The authors note that because neuroprotective approaches to progressive MS often involve multiple mechanisms and thus may require multiple treatments, clinical trial design presents particular challenges due to regulatory requirements that each component of a combination therapy be shown to contribute to the therapeutic effect.

Remyelination research: making the most of visual markers

The need for therapies that can remyelinate, promote repair and restore function is substantial among patients with cumulative neurologic disability due to MS. No such therapies are approved for commercial use, but potential remyelinating compounds have been identified. Trials of these compounds have found visual measures, such as visual evoked potential (VEP) conduction latency, useful both as inclusion criteria and as outcome measures.


In a phase 2b trial in individuals with relapsing MS and chronic optic neuropathy, the muscarinic receptor antagonist clemastine was linked to improvement in VEP P100 latency. Another phase 2b trial assessed the retinoid receptor agonist bexarotene in patients with relapsing-remitting MS. It found that while bexarotene did not impact the primary outcome of lesion magnetization transfer ratio, secondary MRI endpoints and a prespecified analysis of VEPs hinted at a potential remyelinating effect that merits study in progressive MS.

Considerations for future trials

The authors’ discussion of clinical trial design for progressive MS moving forward includes the following key points:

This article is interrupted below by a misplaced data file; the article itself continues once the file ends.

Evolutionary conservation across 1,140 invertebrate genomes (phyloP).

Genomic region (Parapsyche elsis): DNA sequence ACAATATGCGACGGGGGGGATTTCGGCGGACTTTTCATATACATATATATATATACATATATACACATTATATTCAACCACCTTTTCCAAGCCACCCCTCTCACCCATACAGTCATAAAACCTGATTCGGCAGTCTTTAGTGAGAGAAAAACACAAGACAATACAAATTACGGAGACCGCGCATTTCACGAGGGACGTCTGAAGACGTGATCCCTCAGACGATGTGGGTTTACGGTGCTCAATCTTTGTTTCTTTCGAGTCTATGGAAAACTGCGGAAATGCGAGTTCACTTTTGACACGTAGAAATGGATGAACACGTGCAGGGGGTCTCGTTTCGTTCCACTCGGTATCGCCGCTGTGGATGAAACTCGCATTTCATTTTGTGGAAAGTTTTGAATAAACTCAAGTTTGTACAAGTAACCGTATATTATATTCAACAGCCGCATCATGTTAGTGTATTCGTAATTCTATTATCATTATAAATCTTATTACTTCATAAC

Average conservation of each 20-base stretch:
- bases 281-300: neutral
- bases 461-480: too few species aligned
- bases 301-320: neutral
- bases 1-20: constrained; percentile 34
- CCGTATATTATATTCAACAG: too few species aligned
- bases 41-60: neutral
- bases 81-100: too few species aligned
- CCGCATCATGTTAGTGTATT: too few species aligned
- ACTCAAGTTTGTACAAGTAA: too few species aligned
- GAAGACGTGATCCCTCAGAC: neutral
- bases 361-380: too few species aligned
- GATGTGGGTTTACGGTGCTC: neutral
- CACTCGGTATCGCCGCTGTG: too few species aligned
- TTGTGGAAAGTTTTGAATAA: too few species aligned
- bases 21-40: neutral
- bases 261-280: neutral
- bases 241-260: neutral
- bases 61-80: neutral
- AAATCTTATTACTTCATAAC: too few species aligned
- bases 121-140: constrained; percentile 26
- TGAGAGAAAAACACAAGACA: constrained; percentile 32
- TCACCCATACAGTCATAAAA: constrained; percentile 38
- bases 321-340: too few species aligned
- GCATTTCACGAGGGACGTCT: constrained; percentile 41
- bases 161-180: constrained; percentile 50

• A trial’s target patient population should be defined according to the proposed therapeutic mechanism and explicitly factor in the degree of inflammatory activity as well as patients’ MS subtype, race, ethnicity and comorbidities.
  • In view of the range of disease processes that may be targeted in progressive MS, biomarkers should align with the underlying biology of the investigated therapy’s mechanism of action. Those pertinent for progressive MS include imaging, visual and biofluid markers. Efforts are continuing to identify intermediate outcomes that yield insights in phase 2 trials more efficiently than disability measures can.
  • Among imaging biomarkers, whole brain atrophy has been widely used in trials. Its advantages include a good association with disability progression, although it has modest utility at the individual patient level and occurs relatively late after tissue injury. Regional brain volumes have also been proposed for use as outcome metrics, with cortical atrophy particularly well suited for studies assessing neuroprotective effect.
  • Visual biomarkers include both functional measures, such as VEPs, and structural markers, such as optical coherence tomography (OCT). Whereas VEPs show the most promise in remyelination trials, OCT is likely to be most useful as a marker of neuroprotection.
  • Among fluid biomarkers, neurofilament light chain (NfL) is a responsive marker for use with immunomodulatory therapies, due to its close association to inflammation, but less so with neuroprotective therapies. New fluid biomarkers of noninflammatory neurodegeneration are sorely needed.
  • Nearly all phase 3 trials and many phase 2 trials continue to use standard two-arm, placebo-controlled designs with time to disability progression as the primary endpoint. While these methods are scientifically sound, alternate approaches like multi-arm and multistage trials could accelerate the evaluation of candidate therapies through time and cost efficiencies.
  • Greater collaboration across all stakeholder groups is critical for the development of efficient trials focused on what matters most to those living with progressive MS.

“The need for therapies for progressive MS remains great,” says Dr. Fox, senior author of the review. “We have learned how to design, conduct and analyze trials much better, and that will help us test therapies more quickly and efficiently so we can address this urgent need.”